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verb (used without object)
  1. (of a man) to make love with a woman one cannot or will not marry; carry on flirtations.
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Origin of philander

1675–85; < Greek phílandros one who loves (of a woman, loving her husband); see philo-, andro-; later used in fiction as a proper name for a lover, and apparently mistaken as “a man who loves”
Related formsphi·lan·der·er, noun


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Dictionary.com Unabridged Based on the Random House Unabridged Dictionary, © Random House, Inc. 2018

Related Words


Examples from the Web for philanderer

Contemporary Examples

Historical Examples

  • A vision of his antitype, the Cowes Philanderer, crossed me for a second.

    The Riddle of the Sands

    Erskine Childers

  • In one of his plays—The Philanderer—a certain character has five or six natures.


    James Huneker

  • His "The Philanderer" was published before a theater would accept it.

    Six Major Prophets

    Edwin Emery Slosson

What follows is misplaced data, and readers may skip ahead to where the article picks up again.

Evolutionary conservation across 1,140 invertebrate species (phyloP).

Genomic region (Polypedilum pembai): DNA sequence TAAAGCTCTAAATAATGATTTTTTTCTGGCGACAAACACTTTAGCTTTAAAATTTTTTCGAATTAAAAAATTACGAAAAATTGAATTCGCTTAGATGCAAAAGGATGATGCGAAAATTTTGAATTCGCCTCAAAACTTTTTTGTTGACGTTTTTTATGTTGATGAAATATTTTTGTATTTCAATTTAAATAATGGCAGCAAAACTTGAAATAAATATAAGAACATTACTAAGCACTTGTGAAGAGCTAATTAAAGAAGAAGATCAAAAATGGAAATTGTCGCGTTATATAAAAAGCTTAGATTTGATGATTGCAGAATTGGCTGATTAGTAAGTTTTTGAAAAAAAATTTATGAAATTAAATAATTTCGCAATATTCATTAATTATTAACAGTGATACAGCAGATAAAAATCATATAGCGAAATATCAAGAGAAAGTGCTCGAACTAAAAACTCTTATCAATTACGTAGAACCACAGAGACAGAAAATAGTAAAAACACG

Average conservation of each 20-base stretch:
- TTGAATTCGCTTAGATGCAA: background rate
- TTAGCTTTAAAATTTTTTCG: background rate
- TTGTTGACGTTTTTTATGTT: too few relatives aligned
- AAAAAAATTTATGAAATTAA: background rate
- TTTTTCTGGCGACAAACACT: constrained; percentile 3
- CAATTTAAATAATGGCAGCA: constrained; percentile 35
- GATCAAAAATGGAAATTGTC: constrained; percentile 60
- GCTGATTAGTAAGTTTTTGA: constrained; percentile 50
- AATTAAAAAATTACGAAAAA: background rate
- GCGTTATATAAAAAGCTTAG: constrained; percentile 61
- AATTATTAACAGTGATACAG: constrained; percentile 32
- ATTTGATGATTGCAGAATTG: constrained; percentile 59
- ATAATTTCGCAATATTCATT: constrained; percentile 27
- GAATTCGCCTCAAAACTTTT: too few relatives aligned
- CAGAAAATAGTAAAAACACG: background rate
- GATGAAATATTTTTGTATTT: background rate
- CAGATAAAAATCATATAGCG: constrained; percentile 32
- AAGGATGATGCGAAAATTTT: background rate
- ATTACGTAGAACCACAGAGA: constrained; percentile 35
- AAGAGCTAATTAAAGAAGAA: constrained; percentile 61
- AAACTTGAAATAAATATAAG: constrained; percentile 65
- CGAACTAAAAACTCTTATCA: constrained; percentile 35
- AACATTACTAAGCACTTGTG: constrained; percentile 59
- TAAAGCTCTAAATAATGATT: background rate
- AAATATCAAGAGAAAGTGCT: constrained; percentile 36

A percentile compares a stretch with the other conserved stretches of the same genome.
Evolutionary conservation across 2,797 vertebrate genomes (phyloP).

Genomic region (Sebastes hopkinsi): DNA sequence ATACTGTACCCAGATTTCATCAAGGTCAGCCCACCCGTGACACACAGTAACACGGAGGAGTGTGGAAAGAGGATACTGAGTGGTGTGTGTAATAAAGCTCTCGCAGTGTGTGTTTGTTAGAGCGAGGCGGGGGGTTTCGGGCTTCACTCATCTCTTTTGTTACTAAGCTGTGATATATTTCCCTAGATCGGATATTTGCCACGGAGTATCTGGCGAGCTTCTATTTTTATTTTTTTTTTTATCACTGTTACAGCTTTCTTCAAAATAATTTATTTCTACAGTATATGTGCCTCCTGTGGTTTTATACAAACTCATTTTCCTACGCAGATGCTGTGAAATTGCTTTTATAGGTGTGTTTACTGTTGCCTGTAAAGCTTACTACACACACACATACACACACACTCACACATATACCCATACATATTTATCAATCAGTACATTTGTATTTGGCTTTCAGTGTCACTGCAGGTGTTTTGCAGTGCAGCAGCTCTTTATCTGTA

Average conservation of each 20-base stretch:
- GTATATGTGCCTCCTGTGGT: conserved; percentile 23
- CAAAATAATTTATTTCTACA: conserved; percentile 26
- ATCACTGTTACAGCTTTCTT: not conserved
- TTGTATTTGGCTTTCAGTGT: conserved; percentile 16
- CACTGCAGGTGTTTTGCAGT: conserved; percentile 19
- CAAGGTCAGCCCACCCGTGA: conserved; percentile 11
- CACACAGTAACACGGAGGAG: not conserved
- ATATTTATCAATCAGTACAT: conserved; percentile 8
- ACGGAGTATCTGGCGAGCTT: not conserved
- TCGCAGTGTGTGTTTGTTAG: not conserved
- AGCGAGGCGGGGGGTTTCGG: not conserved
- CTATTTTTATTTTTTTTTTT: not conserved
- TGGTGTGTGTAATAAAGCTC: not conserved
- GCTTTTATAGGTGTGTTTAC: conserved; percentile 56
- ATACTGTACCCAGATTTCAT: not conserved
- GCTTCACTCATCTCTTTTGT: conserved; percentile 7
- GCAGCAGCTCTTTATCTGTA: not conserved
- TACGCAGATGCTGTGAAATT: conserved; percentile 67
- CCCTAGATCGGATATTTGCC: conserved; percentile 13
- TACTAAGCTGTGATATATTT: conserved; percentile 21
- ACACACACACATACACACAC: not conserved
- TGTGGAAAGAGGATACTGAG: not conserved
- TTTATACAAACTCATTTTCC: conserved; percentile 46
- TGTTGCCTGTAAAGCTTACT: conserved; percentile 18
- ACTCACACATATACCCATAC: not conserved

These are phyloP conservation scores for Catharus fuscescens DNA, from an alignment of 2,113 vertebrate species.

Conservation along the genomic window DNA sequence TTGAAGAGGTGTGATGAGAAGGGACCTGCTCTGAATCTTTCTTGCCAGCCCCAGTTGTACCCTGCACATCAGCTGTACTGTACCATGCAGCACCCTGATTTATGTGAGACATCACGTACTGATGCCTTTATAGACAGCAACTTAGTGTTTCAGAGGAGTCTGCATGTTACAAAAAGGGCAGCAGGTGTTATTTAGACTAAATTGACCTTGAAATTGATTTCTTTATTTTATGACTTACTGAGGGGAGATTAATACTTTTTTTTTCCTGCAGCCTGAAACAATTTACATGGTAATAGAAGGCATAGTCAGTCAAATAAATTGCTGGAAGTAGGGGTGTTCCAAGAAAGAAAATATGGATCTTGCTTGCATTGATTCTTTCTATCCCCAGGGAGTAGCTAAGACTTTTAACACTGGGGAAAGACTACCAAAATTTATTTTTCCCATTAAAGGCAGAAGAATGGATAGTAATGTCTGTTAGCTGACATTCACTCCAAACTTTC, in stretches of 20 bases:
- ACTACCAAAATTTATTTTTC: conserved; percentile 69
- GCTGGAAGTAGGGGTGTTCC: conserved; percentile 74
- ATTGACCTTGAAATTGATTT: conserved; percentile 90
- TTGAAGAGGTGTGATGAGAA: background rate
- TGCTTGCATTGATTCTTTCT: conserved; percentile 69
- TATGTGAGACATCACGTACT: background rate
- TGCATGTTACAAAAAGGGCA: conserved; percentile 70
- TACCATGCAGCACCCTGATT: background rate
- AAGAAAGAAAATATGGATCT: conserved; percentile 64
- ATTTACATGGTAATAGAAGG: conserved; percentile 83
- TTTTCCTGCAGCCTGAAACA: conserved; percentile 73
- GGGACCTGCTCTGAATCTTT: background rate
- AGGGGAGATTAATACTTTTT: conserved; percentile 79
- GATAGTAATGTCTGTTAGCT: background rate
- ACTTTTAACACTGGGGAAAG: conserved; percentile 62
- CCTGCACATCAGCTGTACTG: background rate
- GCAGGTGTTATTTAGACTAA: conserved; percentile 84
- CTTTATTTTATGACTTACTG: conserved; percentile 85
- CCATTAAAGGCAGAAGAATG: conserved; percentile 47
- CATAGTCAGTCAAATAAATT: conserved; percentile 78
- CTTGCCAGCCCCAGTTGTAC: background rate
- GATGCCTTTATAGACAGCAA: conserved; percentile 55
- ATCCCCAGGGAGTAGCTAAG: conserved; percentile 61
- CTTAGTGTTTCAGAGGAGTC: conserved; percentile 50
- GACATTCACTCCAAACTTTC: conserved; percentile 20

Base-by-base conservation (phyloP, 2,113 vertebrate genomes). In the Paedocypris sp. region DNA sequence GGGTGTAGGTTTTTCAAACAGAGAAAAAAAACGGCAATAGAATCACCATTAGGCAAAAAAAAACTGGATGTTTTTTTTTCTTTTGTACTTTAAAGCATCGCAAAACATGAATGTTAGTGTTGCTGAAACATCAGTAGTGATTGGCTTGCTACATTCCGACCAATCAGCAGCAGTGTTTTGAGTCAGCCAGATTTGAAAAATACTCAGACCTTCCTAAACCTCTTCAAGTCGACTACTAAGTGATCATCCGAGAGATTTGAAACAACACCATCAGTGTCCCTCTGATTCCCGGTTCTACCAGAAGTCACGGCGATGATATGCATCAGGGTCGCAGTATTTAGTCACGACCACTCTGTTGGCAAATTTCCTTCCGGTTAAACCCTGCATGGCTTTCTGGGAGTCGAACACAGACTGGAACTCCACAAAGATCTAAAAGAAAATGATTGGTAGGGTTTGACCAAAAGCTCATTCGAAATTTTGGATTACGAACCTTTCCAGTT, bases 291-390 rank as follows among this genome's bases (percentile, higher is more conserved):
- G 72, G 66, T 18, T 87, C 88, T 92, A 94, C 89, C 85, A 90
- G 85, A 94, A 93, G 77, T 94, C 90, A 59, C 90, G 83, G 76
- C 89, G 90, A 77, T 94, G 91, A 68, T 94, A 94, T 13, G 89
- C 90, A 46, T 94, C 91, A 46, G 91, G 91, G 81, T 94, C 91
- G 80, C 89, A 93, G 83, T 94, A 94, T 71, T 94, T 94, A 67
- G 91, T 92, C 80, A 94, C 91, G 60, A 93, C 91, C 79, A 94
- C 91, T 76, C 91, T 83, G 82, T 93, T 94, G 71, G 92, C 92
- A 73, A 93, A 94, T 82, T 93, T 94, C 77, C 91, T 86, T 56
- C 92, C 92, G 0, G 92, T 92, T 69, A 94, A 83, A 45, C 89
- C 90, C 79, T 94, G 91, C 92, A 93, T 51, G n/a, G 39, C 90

• For all that he was puzzled; he had not thought Musgrave a philanderer.

    Kit Musgrave's Luck

    Harold Bindloss

  • "If Musgrave's not a philanderer, he's mighty dull," he said.

    Kit Musgrave's Luck

    Harold Bindloss

British Dictionary definitions for philanderer


  1. (intr often foll by with) (of a man) to flirt with women
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Derived Formsphilanderer, nounphilandering, noun, adjective

Word Origin

C17: from Greek philandros fond of men, from philos loving + anēr man; used as a name for a lover in literary works
Collins English Dictionary - Complete & Unabridged 2012 Digital Edition © William Collins Sons & Co. Ltd. 1979, 1986 © HarperCollins Publishers 1998, 2000, 2003, 2005, 2006, 2007, 2009, 2012

Word Origin and History for philanderer


1816, agent noun from philander (v.).

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1737, from the noun meaning "a lover" (1700), from Philander, popular name for a lover in stories, drama, and poetry, from Greek adjective philandros "with love for people," perhaps mistaken as meaning "a loving man," from phil- "loving" (see philo-) + andr-, stem of aner "man" (see anthropo-). Related: Philandered; philandering.

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Online Etymology Dictionary, © 2010 Douglas Harper